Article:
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Johann Sebastian BACH (1685-1750)
St John Passion BWV 245
Martin Petzold – Evangelist (tenor)
Patrick Grahl (tenor in the arias)
Lars Conrad – Pilatus (bass in the arias)
Egbert Junghanns – Jesus (bass)
Marie Henriette Reinhold (alto)
Viktoria Wilson (soprano)
Fabian Enders (chorus master)
Sächsischer Kammerchor & Mitteldeutsche Virtuosen/Peter Schreier
rec. live, 24 February 2018, Thomaskirche Leipzig
RONDEAU ROP6162/63 [2 CDs: 115.52]

Peter Schreier has appeared on recordings of Bach’s St John Passion at least three times before. On RCA, in 1976, he sang the Evangelist and the tenor arias, alongside the Leipzig Thomaskirche Choir and the Leipzig Gewandhaus Orchestra. He did the same for Helmut Rilling on Sony in 1984. For Philips, in February 1988, he again sang the Evangelist and the tenor arias but also directed the performance. Here thirty years to the month after that, he is conducting the work in Bach’s own Leipzig church (or one of them). So he has been among Europe’s leading Evangelists but has also been conducting this work for many years both before and since he retired from singing. This was not a late addition to his musical art – he trained as a conductor as well as a singer – and lived with the vocal works of Bach since he was a boy chorister in Dresden. So, as you might imagine, there is a feeling of authority throughout this performance.

For the opening chorus – one of the greatest movements in all Bach – he favours a swifter tempo these days than he did in 1988, taking just 8:08 against the earlier 9:48. Of those modern versions I know, only Monica Huggett’s (7:43) and Richard Eggar’s (7:09) break that 8 minute barrier. Schreier’s account is splendid; urgent and compelling, with the repeated clashes of flutes and oboes well brought out, and the semiquaver string ostinato driving us on to the momentous events the Passion will unfold. The chamber choir (Sächsischer Kammerchor) is fine too, rhythmic, well-balanced and accurate. In fact they sing very well throughout, devotional in the chorales and passionately involved in the dramatic turba moments. Their singing of the wonderful last chorus Ruht wohl (Be at peace) is as consoling as it must be.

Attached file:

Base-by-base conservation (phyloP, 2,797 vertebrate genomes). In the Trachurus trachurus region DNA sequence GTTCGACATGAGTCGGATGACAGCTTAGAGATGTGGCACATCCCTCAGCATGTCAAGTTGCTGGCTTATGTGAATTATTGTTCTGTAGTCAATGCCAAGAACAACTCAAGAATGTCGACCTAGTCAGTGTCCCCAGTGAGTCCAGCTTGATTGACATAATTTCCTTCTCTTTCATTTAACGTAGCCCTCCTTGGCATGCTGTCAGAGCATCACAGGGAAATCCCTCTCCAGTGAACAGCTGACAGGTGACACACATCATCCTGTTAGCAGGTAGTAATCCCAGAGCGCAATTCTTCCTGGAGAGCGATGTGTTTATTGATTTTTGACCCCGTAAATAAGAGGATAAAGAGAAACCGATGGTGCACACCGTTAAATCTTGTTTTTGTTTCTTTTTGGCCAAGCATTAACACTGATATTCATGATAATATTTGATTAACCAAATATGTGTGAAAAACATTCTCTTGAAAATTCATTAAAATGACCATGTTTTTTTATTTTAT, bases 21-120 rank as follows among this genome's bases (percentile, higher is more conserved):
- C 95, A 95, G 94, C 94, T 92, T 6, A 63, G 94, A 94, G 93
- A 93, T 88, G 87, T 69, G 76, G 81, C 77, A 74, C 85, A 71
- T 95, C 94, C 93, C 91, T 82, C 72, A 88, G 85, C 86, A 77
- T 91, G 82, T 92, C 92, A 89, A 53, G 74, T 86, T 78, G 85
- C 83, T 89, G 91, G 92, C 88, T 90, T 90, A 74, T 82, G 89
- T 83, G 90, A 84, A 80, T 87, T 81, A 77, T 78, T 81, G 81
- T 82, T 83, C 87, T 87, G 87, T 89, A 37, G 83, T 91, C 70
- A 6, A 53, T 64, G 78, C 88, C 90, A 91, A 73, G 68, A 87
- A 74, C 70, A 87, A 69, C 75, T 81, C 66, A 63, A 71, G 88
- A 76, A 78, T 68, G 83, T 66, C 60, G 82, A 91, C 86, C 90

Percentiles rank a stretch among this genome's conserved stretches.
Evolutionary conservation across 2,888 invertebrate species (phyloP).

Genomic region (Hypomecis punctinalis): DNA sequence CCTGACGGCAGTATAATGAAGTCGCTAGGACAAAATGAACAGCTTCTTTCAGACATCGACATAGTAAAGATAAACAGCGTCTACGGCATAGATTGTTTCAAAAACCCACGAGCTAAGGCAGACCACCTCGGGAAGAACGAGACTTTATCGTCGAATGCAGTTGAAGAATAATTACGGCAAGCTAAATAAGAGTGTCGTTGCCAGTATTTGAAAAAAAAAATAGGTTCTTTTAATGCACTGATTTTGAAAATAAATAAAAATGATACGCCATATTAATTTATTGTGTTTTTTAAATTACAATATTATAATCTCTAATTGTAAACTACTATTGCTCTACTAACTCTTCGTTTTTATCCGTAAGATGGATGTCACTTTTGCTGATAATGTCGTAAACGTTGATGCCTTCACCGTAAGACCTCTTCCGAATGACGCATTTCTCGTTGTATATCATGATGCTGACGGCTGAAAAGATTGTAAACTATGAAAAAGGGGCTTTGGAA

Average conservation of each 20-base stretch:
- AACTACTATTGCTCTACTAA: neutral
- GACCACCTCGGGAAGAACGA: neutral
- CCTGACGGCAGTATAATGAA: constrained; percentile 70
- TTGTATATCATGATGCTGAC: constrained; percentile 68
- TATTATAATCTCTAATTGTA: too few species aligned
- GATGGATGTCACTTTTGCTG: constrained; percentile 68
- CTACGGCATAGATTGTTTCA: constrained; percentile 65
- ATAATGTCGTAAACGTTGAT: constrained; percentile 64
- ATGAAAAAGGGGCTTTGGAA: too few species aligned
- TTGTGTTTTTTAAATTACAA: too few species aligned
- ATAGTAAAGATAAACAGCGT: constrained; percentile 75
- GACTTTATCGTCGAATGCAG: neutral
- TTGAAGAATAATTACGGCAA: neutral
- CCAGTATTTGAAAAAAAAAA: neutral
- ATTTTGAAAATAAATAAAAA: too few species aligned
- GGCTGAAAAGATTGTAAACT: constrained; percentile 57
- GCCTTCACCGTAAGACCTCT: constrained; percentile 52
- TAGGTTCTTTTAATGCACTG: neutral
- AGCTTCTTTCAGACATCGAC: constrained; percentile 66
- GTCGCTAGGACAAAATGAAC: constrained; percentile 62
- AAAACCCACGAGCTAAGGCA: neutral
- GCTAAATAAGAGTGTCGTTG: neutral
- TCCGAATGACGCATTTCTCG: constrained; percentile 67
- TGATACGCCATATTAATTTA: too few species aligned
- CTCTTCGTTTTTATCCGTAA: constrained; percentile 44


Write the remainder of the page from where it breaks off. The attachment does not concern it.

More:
The soloists vary however. Both the women are good. Alto Marie Henriette Reinhold is in fact very good, a true alto timbre (not a mezzo with some low notes), firm and rich in the opening aria, and moving in the great Es ist vollbracht! (It is fulfilled). Viktoria Wilson’s bright pure soprano mostly graces her music, touching in her first aria, if a bit more taxed and occasionally shrill in the Passion’s final aria on the death of Jesus Zerfliesse mein Herze. The Pilatus, Lars Conrad, also sings the bass arias and is excellent in both, especially when combining with the choir in Mein teurer Heiland (My precious Saviour). The bass, Egbert Junghanns, sings Jesus with gravitas, but sounds stretched by some moments in his longer contributions. The tenor arias from Patrick Grahl are fluently and attractively sung, and he copes well with the leaps in Ach mein Sinn (Ah my mind).

The Evangelist, Martin Petzold, has an agreeable enough tenor, of the type we expect for the part, and has excellent diction (essential since he is effectively narrating the Passion story). But he struggles at a couple of points, such as the difficult arioso when he describes the crowing of the cock and Peter’s bitter weeping – Bach’s long melismatic phrases need better breath control here, though the result is not ineffective in suggesting a broken spirit. More worrying is the moment in Part 2 at 18c, where Petzold barks his lines about Barrabas being a murderer rather too histrionically, as if an enraged participant rather than a narrator.

The sound is good, the reverberation of Leipzig’s Thomaskirche adding bloom but never muddying the texture. The many instrumental obbligati are not only excellently played but vividly captured, as are the voices. It all feels live too but is rather more than a souvenir for those who have heard Bach sung in this church. It is an excellent St John Passion such as would have satisfied most of us if we had been there. There is a nice booklet with appropriate colour artwork from Hieronymous Bosch and others. It is not a sole library choice maybe, since the occasional solo vocal frailties of a live performance might not bear repeated listening, and there are so many fine studio versions. Schreier’s direction is splendid but so too was it in 1988 and that also has his Evangelist, a strong solo team and three extra arias from the 1725 version (the Philips recording was reissued by Newton). But I will enjoy the present recording also for its dedication, fine choral singing and the sense of a special occasion led in the perfect setting by a great Bachian.

Roy Westbrook

 

 



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